Sng-hòa a-iân

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Sng-hòa a-iân
Zinc oxide.jpg
Hō-miâ
Kî-tha hō-miâ
Zinc white, calamine, philosopher's wool, Chinese white, flowers of zinc
Sek-pia̍t-hō]
ChEBI
ChEMBL
ChemSpider
ECHA InfoCard 100.013.839
EC Number 215-222-5
RTECS number ZH4810000
Sèng-chit
ZnO
Mole chit-liōng 81.38 g/mol
Gōa-māu Pe̍h-sek kò͘-thé
Khì-bī Bû-khì-bī
Bi̍t-tō͘ 5.606 g/cm3
Iûⁿ-tiám 1,975 °C (3,587 °F; 2,248 K) (decomposes)[2]
Hut-tiám 1,975 °C (3,587 °F; 2,248 K) (decomposes)
0.0004% (17.8°C)[1]
Band gap 3.3 eV (direct)
−46.0·10−6 cm3/mol
2.0041
Kò͘-chō
Wurtzite
C6v4-P63mc
a = 3.25 Å, c = 5.2 Å
Tetrahedral
Jia̍t-hòa-ha̍k
43.9 J·K−1mol−1
-348.0 kJ/mol
Io̍h-lí-ha̍k
QA07XA91 (WHO)
Gûi-hiám
An-choân chu-liāu-toaⁿ ICSC 0208
Dangerous for the environment (N)
R-phrases (kòe-sî) R50/53
S-phrases (kòe-sî) S60, S61
NFPA 704
Flammability code 1: Must be pre-heated before ignition can occur. Flash point over 93 °C (200 °F). E.g., canola oilHealth code 2: Intense or continued but not chronic exposure could cause temporary incapacitation or possible residual injury. E.g., chloroformReactivity code 0: Normally stable, even under fire exposure conditions, and is not reactive with water. E.g., liquid nitrogenSpecial hazards (white): no codeNFPA 704 four-colored diamond
1
2
0
Ín-hóe-tiám 1,436 °C (2,617 °F; 1,709 K)
Lethal dose or concentration (LD, LC):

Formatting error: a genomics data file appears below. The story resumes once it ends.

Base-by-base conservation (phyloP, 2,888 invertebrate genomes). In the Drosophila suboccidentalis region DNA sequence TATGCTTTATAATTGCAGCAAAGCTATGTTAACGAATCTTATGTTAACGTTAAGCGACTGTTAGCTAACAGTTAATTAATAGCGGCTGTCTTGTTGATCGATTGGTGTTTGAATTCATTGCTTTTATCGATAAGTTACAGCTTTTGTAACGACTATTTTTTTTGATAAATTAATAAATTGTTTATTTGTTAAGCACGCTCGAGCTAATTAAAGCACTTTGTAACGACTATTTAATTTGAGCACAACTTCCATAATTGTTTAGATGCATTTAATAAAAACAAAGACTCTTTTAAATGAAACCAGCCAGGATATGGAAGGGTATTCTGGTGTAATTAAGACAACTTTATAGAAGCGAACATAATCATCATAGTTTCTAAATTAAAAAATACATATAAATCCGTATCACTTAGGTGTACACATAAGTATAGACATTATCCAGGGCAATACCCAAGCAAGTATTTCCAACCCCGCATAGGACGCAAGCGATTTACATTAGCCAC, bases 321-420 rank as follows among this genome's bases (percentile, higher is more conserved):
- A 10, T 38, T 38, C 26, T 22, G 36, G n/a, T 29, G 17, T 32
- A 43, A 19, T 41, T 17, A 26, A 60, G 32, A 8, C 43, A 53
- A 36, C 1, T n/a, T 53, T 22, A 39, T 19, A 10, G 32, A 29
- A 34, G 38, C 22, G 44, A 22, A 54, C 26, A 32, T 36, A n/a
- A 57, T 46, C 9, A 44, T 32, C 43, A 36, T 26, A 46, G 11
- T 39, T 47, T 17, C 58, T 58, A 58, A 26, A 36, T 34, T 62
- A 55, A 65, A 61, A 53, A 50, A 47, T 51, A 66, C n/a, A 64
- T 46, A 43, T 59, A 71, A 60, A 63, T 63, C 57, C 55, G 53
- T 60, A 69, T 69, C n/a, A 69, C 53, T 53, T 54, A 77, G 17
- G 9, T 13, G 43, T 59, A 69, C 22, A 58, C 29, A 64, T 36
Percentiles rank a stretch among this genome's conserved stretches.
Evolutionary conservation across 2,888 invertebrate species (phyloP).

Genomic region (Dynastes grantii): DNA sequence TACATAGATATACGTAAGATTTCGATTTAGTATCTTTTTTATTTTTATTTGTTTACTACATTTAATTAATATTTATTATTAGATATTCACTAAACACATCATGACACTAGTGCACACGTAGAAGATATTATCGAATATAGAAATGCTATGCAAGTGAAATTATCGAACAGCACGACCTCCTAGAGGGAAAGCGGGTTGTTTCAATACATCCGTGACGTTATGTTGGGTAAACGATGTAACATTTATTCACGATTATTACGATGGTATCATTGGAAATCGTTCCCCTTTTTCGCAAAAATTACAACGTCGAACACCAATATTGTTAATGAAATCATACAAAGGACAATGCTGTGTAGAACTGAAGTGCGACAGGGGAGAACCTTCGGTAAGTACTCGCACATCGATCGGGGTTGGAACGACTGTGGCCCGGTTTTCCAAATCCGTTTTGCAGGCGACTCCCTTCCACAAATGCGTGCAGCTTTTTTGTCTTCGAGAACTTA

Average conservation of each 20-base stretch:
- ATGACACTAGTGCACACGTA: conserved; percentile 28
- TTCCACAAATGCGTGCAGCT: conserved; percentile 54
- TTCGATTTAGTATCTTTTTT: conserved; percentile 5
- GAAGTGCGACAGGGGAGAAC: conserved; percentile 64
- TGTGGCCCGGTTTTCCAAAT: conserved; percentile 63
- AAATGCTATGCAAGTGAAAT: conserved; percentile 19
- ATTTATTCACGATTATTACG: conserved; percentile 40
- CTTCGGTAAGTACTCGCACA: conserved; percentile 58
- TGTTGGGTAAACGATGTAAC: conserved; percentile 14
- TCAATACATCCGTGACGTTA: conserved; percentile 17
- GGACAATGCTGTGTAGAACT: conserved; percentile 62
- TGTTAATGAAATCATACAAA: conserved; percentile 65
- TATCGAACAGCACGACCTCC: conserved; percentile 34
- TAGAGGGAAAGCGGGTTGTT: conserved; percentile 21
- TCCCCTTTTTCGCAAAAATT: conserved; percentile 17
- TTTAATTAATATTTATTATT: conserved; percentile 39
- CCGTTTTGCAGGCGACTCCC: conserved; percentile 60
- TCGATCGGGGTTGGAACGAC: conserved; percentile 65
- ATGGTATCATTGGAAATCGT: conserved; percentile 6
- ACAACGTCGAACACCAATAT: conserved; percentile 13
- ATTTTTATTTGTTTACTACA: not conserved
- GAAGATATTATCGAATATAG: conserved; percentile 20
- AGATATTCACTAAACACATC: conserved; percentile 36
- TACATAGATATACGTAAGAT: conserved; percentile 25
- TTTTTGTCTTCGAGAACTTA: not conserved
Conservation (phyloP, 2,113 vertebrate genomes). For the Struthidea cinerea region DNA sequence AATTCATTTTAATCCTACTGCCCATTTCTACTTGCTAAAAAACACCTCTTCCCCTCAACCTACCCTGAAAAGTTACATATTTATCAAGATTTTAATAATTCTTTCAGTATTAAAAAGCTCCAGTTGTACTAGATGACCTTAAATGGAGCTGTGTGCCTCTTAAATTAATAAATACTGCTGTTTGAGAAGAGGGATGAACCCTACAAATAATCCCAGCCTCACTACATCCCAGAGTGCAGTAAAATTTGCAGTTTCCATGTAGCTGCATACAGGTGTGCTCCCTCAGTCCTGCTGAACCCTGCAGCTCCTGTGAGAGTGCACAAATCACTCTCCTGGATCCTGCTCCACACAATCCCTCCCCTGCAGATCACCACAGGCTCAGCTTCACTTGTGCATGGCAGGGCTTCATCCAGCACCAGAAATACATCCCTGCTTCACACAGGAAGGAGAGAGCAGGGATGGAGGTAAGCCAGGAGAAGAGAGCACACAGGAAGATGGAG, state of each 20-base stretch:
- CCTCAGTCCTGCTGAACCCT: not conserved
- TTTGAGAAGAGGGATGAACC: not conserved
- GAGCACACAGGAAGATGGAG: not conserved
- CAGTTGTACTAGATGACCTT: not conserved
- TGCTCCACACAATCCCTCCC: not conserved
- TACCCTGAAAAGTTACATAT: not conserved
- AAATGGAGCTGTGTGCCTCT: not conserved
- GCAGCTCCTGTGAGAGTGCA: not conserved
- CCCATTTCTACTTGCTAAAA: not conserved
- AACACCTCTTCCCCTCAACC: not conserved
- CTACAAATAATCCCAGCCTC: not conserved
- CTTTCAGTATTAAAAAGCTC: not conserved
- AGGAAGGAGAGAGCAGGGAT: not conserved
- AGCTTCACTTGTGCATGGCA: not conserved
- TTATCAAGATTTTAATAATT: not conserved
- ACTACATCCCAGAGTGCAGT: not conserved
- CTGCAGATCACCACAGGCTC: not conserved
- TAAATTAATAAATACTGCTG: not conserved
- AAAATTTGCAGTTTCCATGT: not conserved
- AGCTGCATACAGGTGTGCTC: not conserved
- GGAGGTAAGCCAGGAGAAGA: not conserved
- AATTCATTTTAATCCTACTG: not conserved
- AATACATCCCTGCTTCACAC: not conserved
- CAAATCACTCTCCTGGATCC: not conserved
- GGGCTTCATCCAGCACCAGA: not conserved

240 mg/kg (intraperitoneal, rat)[3]
7950 mg/kg (rat, oral)[4]
2500 mg/m3 (mouse)[4]
2500 mg/m3 (guinea pig, 3–4 hr)[4]
Bí-kok kiān-hong pī-pha̍k chè-hān (NIOSH):
PEL (Ē-thong-kòe)
TWA 5 mg/m3 (fume) TWA 15 mg/m3 (total dust) TWA 5 mg/m3 (resp dust)[1]
REL (Chhui-chiàn)
Dust: TWA 5 mg/m3 C 15 mg/m3

Fume: TWA 5 mg/m3 ST 10 mg/m3[1]

IDLH (Chek-sî gûi-hiám)
500 mg/m3[1]
Koan-liân hòa-ha̍p-bu̍t
Kî-tha im-lî-chú
Liû-hòa a-iân
Selenium-hòa a-iân
Tellurium-hòa a-iân
Sng-hòa cadmium
Sng-hòa chúi-gîn(II)
Tû-liáu te̍k-pia̍t chí chhut, chu-liāu sī kun-kù bu̍t-chit ê piau-chún chōng-thài (tī 25 °C [77 °F], 100 kPa).
☒N cha-chèng (☑Y☒N sī siáⁿ ?)
Infobox chham-chiàu

Sng-hòa a-iân (Eng-gí: zinc oxide) sī chi̍t khoán hòa-ha̍k-sek ZnO ê bû-ki hòa-ha̍p-bu̍t. Pún bu̍t-chit sī bē iûⁿ-kái tī chúi lāi ê pe̍h-hún, tiāⁿ lī-ēng chò ka-thiam-bu̍t thàu tī kok khoán châi-liāu ê sán-phín, chhan-chhiūⁿ chhiū-ni, sok-ka, hûi-khì, po-lê, âng-bûn-thô͘, jūn-ku̍t-che, chhat-liāu, ko-io̍h (ointment), liâm-che, hong-che (sealants), gân-liāu, chia̍h-mi̍h, tiān-tî, khip-chio̍h hûi (ferrites), phah-hóe-che (fire retardant) kap kiù-siong theh-puh tt.

Sui-bóng chu-jiân-kài mā ū, it-poaⁿ sán-gia̍p lī-ēng ê sng-hòa a-iân sī ha̍p-sêng--ê.

Chham-chiàu[siu-kái | kái goân-sú-bé]

  1. 1.0 1.1 1.2 1.3 "NIOSH Pocket Guide to Chemical Hazards #0675". National Institute for Occupational Safety and Health (NIOSH). 
  2. Takahashi, Kiyoshi; Yoshikawa, Akihiko; Sandhu, Adarsh (2007). Wide bandgap semiconductors: fundamental properties and modern photonic and electronic devices. Springer. p. 357. ISBN 3-540-47234-7. 
  3. Zinc oxide. Chem.sis.nlm.nih.gov. Retrieved on 2015-11-17.
  4. 4.0 4.1 4.2 "Zinc oxide". Immediately Dangerous to Life and Health Concentrations (IDLH). National Institute for Occupational Safety and Health (NIOSH).